In an acquisition which ended a turbulent run for Premier Oil and arguably safeguarded their future, private-equity backed Chrysaor has agreed to a reverse takeover for the oil producer in a deal worth at least $1.63 billion. [1]

Currently, the two companies produce in the region of 250,000 barrels of oil per day, which equates to 1/8th of the UK’s total. [2]

Overview of Both Companies

London-headquartered Premier Oil date back to the 1930’s when they were founded as the Caribbean Oil Company with the sole purpose of pursuing oil and gas exploration production in the Trinidad. [3]

By nature, Premier Oil focuses on the upstream sector of the industry and has yet to begin transitioning to alternative sources of energy production. Their appearance in the UK began in the 1970s with their most recently designed platform, Tolmount. having arrived in the North Sea. [4]

Recently, Premier Oil have experienced financial difficulties. The issues, which began in 2014 when oil prices were well above $100 per barrel, stemmed from Premier Oil borrowing far more than they could pay back. With a global pandemic and slump in demand for non-renewable energy, Premier Oil have seen their share price crashing almost 90% since the start of 2020. [5]

Further trouble was around the corner. With the intention to raise $530 million in equity and extend debt maturities to 2025 to pay off a proportion of its $2.7 billion debt, coupled with paying BP for the already discounted acquisition of BP Andrew, Premier Oil’s balance sheet was showing signs of weakness. Having failed to receive the required approval of at least 75% of their creditors for their proposed plan, Premier had been granted an emergency extension to the waiver from their biggest creditor, ARCM. [6]

With a strong private-equity backing, Chrysaor have become one of the most established exploration and production companies in the UK. Following high-profile acquisitions of North Sea assets belonging to Shell in addition to acquiring ConocoPhillips’ UK oil and gas business, Chrysaor have established themselves in the competitive North Sea oil market. The decision to acquire Premier Oil should come as no surprise with CEO Paul Kirk hinting that Chrysaor were on the look-out for further substantial acquisitions. [7][8][9]

The Deal and Rationale

Assuming the transaction passes regulatory approvals, it will create the largest independent exploration and production company on the London stock exchange. [10]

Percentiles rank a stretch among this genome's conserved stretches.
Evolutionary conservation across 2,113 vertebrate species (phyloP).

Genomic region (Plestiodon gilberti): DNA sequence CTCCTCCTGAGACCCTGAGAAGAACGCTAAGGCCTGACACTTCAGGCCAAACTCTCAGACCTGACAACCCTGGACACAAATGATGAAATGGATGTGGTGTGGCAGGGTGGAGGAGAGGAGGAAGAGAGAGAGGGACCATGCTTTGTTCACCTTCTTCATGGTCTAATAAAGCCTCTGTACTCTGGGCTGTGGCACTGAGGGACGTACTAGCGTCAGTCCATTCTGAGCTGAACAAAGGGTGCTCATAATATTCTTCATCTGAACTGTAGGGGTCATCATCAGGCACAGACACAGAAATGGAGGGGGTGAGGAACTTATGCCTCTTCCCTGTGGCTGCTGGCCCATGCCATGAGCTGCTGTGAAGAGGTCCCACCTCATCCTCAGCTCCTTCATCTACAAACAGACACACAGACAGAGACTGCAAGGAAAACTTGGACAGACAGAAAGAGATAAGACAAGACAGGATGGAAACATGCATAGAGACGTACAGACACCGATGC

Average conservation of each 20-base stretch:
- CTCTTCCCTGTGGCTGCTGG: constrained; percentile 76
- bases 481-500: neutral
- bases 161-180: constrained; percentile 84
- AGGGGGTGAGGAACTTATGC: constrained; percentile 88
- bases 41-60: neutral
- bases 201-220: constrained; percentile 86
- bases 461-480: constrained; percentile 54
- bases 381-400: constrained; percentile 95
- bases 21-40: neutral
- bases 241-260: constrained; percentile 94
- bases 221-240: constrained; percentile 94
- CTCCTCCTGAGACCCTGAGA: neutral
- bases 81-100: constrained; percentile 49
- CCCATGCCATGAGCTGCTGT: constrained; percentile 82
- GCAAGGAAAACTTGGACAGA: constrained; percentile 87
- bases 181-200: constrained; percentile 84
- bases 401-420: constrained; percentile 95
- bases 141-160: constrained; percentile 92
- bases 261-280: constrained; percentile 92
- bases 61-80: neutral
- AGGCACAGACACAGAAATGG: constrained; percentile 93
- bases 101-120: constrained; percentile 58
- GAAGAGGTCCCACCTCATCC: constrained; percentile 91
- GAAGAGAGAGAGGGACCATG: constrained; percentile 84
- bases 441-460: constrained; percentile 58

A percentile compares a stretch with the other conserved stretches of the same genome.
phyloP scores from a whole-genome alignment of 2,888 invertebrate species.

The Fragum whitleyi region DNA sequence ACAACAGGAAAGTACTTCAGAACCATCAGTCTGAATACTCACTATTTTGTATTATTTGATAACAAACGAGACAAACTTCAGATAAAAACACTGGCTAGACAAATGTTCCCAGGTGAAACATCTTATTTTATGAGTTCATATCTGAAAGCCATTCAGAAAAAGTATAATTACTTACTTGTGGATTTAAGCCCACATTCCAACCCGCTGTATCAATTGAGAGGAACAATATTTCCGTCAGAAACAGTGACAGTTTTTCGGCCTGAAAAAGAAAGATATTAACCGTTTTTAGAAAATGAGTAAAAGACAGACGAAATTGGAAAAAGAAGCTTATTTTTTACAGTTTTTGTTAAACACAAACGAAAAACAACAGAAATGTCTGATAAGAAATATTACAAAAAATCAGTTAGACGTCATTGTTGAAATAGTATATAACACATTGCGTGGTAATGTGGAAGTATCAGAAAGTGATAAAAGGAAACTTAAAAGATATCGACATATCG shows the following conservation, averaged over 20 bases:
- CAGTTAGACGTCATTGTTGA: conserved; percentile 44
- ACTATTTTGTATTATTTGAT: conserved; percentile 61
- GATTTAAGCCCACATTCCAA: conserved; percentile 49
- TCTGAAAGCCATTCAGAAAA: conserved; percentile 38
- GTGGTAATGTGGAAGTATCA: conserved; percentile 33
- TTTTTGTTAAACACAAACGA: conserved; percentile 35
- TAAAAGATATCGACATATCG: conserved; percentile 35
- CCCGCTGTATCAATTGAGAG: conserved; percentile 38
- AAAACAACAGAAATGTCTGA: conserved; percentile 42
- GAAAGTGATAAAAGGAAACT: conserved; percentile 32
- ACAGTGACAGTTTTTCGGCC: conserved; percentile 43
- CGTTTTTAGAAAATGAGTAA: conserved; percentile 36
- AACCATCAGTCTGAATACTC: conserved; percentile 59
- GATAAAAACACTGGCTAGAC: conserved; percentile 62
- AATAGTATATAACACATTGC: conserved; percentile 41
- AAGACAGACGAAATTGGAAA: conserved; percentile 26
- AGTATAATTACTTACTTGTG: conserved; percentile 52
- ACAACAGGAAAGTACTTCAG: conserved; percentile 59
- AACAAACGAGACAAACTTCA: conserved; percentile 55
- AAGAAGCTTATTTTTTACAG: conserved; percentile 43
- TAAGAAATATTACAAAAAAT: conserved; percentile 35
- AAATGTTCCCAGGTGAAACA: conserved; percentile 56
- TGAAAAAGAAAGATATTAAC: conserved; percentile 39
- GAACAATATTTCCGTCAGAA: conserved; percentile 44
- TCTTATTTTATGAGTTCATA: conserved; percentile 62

This reverse takeover procedure which is often referred to as a reverse merger, allows Chrysaor to enter the UK Stock Market without having to go through the costly, regulatory and time consuming Initial Public Offering (IPO) process. Additionally, the proposed deal allows Chrysaor to access capital markets and obtain fundraising to make further purchases. [11]

Under the proposed agreement, Chrysaor will trade their existing shares in its private holding for public shares in Premier Oil equating to a majority 77% ownership of the combined group. Of this company entitlement, 39% of the new company will be owned by the Washington based energy investment fund, EIG. Meanwhile, Premier Oil’ creditors will be left with an ownership of 18% leaving the shareholders of Premier Oil with a reduced ownership of less than 6%. [12]

Describing the deal, the management of both firms insisted synergies would originate from the use of Premier’s UK tax losses and end a very uncertain few years for Premier Oil. Gross debts of £2 billion belonging to Premier Oil will be repaid on completion of the deal with £950 million paid in cash to the creditors. Crucially, refinancing plans which had included an equity raise will be abandoned. Additionally, in a massive blow for BP the deal to acquire their Andrew and Shearwater assets is off. The proposed acquisition of two mature BP assets had already been renegotiated to account for the challenging market conditions faced in 2020 however the decision to pull out of the deal entirely is most definitely a blow for BP.  [13]